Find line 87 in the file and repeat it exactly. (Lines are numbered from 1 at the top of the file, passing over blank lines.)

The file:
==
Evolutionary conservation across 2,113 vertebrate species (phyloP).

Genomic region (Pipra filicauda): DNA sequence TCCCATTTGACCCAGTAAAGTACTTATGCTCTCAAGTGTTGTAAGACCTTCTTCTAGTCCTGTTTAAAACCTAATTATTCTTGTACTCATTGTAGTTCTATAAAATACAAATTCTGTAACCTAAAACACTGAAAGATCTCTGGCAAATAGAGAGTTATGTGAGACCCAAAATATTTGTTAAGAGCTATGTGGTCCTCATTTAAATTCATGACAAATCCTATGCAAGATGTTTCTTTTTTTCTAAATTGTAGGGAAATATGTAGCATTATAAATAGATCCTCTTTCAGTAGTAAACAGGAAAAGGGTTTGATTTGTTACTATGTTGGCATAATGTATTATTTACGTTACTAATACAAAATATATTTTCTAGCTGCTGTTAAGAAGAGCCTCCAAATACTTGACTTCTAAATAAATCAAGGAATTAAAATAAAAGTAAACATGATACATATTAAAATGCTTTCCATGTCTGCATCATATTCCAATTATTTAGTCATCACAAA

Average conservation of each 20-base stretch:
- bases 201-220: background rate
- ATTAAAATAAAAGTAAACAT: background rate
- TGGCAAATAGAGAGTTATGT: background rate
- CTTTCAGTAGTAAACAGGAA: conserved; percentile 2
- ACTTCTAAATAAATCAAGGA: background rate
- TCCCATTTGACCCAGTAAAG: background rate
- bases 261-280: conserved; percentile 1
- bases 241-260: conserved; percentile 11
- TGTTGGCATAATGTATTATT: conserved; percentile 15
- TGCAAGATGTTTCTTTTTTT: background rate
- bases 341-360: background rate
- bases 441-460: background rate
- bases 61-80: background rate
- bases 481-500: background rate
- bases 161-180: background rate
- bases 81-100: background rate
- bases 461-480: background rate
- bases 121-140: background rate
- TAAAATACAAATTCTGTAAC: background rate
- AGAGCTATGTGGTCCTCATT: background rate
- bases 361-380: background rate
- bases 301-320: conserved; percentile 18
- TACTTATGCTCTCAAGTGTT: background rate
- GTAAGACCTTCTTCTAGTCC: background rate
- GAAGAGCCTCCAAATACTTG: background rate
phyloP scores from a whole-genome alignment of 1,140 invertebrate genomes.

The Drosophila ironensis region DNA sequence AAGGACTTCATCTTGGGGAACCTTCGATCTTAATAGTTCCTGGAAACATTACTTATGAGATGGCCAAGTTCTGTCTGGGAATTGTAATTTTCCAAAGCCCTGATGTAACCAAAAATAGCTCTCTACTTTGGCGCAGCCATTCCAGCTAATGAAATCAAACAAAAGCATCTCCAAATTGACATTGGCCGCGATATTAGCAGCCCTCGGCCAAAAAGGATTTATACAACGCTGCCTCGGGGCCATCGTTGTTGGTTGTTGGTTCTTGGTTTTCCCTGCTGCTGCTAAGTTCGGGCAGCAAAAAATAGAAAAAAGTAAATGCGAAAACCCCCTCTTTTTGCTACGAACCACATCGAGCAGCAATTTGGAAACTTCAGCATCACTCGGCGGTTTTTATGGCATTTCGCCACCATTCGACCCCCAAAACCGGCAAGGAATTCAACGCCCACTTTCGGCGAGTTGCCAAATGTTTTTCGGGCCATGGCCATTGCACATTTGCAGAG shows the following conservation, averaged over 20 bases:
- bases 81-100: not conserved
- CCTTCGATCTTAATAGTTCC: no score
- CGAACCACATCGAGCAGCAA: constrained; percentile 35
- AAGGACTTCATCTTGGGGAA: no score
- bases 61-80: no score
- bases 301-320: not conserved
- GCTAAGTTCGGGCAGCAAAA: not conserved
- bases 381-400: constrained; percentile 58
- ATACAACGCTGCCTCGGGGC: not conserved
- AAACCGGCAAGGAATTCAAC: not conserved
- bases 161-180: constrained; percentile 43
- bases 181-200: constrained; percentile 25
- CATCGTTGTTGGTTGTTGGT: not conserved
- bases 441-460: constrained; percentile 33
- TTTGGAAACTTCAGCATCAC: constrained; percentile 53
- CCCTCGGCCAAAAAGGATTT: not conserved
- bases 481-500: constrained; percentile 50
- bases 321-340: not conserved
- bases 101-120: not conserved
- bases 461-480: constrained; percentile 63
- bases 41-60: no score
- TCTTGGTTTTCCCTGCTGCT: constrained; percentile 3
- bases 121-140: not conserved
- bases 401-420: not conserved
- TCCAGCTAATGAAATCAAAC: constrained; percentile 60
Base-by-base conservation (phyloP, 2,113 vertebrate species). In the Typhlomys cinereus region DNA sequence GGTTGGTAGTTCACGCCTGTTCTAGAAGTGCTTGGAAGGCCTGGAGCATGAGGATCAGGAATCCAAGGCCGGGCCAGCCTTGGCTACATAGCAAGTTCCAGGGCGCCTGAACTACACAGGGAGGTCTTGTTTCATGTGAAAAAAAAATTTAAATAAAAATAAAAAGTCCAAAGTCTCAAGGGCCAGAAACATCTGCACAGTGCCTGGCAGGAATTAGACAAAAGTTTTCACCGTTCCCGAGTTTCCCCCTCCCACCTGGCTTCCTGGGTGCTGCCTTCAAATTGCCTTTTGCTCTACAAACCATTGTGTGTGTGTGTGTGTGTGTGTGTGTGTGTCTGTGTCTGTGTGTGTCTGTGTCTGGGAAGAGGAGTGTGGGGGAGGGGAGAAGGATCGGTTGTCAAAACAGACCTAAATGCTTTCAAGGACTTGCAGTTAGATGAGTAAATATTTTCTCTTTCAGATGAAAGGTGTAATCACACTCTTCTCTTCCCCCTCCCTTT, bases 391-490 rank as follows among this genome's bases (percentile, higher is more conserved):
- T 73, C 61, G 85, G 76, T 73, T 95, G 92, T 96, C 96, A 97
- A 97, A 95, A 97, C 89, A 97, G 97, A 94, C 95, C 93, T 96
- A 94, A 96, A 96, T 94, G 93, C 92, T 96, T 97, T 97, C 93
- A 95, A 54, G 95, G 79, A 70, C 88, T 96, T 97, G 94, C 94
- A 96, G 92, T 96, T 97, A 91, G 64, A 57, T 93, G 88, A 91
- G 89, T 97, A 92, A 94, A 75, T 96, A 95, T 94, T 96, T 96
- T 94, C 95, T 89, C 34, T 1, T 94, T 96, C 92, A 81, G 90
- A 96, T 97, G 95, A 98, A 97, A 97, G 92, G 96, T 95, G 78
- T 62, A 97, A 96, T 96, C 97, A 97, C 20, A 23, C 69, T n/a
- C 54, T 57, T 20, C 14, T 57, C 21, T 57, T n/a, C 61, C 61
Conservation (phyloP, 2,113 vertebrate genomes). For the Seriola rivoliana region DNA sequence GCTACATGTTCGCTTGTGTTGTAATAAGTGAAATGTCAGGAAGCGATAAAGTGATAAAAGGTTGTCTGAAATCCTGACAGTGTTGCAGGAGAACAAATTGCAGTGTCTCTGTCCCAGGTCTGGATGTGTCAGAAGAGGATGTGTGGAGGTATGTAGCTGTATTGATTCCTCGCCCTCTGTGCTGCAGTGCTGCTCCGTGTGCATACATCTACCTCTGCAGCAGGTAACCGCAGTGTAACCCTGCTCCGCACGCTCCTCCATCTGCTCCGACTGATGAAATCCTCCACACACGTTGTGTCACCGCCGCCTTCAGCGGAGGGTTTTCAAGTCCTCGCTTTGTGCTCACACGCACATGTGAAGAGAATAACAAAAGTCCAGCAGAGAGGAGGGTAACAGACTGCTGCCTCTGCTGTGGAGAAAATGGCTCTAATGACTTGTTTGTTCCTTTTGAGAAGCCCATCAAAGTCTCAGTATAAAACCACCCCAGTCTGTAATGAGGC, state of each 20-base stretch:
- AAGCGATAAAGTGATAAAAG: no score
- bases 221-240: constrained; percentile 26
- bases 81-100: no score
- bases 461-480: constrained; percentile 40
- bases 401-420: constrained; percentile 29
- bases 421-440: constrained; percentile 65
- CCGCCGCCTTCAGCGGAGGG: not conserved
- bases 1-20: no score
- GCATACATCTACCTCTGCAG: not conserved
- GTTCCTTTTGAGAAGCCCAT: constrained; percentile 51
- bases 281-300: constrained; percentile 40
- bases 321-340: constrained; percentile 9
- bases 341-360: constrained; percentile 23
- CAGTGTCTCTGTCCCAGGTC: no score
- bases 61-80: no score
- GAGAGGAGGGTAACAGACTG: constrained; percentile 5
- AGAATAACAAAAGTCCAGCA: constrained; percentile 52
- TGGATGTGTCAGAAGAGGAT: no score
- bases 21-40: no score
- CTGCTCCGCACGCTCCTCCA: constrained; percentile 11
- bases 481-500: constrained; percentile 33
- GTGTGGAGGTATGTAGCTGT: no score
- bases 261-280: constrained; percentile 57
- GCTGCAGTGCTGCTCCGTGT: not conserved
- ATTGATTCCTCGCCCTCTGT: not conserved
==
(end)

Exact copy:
- CTGCTCCGCACGCTCCTCCA: constrained; percentile 11